By GovFresh · August 4, 2015
There is a lot of shortsighted chatter around the state of Tennessee’s new branding efforts and, while I don’t have a strong opinion on the logo aesthetics, which has received criticism for its $46,000 price tag, it’s important to commend the holistic approach to uniformity and why this will benefit residents (and taxpayers) in the future.
Unified branding addresses two major efficiency issues (there’s a reason why businesses do this and why more governments are beginning to):
- streamlines future collateral design processes
- unifies the customer experience
When there’s brand consistency, the need to reinvent the design wheel is eliminated, as are major costs around creative and production. Of course, there are short-term costs around brand transition, the long-term benefits outweigh the short.
Most importantly, what the new branding does for Tennessee residents is create a sense of customer experience consistency. Rather than experiencing what looks to be a bad set of kid stickers, Tennessee residents now enjoy a unified, professional offering of government services.
“Because each agency had developed their own identities individually there was no shared vision across the agencies, which created confusion for citizens and potential business partnerships as well as within the government,” writes Nashville-based GS&F in describing the reasoning for the new visual identity. GS&F led the re-brand process for the state.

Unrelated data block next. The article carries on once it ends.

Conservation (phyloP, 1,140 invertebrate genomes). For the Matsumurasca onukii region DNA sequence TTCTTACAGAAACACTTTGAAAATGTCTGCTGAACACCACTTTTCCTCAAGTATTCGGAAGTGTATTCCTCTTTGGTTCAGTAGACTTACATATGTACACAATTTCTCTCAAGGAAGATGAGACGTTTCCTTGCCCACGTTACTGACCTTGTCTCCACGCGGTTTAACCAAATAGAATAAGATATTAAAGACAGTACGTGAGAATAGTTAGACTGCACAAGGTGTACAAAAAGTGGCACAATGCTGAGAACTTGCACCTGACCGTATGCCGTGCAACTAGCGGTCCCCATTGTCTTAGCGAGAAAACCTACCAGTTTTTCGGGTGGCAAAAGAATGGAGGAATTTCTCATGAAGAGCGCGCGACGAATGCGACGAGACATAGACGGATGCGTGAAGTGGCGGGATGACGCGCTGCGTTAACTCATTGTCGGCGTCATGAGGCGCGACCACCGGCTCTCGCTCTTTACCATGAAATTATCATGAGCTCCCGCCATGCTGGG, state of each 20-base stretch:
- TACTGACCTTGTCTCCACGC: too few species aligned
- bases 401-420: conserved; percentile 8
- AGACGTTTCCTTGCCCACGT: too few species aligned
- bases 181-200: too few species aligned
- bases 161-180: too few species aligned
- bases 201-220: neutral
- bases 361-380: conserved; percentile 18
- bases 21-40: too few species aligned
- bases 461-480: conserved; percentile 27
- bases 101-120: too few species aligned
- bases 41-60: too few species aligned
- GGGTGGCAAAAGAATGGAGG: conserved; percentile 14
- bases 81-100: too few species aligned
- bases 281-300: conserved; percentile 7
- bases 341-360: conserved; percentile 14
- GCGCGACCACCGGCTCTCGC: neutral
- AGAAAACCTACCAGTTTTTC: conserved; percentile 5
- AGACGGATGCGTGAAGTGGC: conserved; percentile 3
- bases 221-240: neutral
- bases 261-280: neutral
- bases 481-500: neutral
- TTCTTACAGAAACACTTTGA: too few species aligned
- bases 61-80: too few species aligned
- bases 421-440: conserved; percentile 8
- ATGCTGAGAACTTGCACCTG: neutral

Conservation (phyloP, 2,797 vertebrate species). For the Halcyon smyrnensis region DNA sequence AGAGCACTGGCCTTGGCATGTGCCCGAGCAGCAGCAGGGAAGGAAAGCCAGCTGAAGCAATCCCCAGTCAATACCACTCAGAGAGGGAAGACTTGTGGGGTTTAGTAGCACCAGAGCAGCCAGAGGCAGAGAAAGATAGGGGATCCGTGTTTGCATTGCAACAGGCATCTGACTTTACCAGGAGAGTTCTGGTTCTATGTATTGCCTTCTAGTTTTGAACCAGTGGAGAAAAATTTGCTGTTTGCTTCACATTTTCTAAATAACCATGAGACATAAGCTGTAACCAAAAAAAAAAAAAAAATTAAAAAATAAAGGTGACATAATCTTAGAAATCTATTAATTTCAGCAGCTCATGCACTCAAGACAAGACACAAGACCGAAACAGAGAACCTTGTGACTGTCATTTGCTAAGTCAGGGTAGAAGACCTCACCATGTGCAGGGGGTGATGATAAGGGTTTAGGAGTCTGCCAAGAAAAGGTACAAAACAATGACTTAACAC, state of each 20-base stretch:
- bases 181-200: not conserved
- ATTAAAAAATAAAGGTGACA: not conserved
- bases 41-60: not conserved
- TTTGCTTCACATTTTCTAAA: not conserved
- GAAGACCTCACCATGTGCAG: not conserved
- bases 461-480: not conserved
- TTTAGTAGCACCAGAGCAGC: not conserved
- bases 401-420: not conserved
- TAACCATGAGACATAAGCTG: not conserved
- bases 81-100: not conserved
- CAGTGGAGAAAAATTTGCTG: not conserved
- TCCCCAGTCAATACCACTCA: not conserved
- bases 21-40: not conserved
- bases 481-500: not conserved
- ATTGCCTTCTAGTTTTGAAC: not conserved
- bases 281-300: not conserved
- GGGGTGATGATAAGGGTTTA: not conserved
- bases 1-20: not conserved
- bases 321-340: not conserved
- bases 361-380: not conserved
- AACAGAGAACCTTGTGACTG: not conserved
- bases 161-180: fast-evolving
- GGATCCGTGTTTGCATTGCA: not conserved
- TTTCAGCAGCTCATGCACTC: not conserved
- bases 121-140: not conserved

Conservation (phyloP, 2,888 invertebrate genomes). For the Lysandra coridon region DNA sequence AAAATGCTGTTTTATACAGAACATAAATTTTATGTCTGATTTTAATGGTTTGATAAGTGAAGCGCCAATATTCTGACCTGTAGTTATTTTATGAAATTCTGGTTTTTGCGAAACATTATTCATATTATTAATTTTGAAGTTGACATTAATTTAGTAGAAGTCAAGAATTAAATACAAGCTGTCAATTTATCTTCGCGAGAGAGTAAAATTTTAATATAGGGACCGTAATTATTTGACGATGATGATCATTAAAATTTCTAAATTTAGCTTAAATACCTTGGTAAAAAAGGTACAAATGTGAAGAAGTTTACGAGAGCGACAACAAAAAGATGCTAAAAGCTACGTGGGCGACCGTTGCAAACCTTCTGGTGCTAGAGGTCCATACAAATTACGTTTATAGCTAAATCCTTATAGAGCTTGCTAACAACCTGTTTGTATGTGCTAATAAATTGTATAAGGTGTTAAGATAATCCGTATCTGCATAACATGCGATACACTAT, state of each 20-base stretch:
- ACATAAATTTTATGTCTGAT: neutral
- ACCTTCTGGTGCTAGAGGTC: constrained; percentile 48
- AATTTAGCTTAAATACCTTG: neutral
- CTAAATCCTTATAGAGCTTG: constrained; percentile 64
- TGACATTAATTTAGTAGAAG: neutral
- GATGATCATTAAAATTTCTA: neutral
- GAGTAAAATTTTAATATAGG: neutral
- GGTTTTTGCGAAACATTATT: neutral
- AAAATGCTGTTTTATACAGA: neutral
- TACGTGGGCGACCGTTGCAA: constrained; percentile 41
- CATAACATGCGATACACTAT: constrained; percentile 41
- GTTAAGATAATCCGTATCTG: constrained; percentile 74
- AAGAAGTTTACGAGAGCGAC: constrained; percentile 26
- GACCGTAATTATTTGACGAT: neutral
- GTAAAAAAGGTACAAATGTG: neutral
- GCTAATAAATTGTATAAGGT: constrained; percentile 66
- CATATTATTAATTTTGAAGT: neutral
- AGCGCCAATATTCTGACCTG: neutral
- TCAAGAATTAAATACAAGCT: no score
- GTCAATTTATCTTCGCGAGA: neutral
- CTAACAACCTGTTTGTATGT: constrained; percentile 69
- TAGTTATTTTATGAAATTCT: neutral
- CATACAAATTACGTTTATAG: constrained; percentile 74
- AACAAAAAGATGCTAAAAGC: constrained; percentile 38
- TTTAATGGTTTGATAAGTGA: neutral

Gov. Bill Haslam echoed these sentiments announcing the new branding:
“TN.gov is an important resource for Tennesseans and, for a lot of people, the main way they interact with state government. We are always working to serve Tennessee taxpayers more efficiently and effectively by making that experience as customer-focused as possible.”
It would be unfortunate if the state didn’t enforce usage throughout all agencies, as some have requested an exemption. It’s important that all agencies unite under the same aesthetic, as teams do, and show they want to serve Tennessee proudly, in uniformity.
Sometimes it takes money to save money (Note: The $46,000 price tag pales in comparison to what other firms charge for similar work.), and what Tennessee has done is invested in the future of government service experience. Isn’t that what we want our government leaders to do?
Congratulations to Governor Haslam for implementing modern customer experience practices into government and being willing to bring a vision of unity to resident services.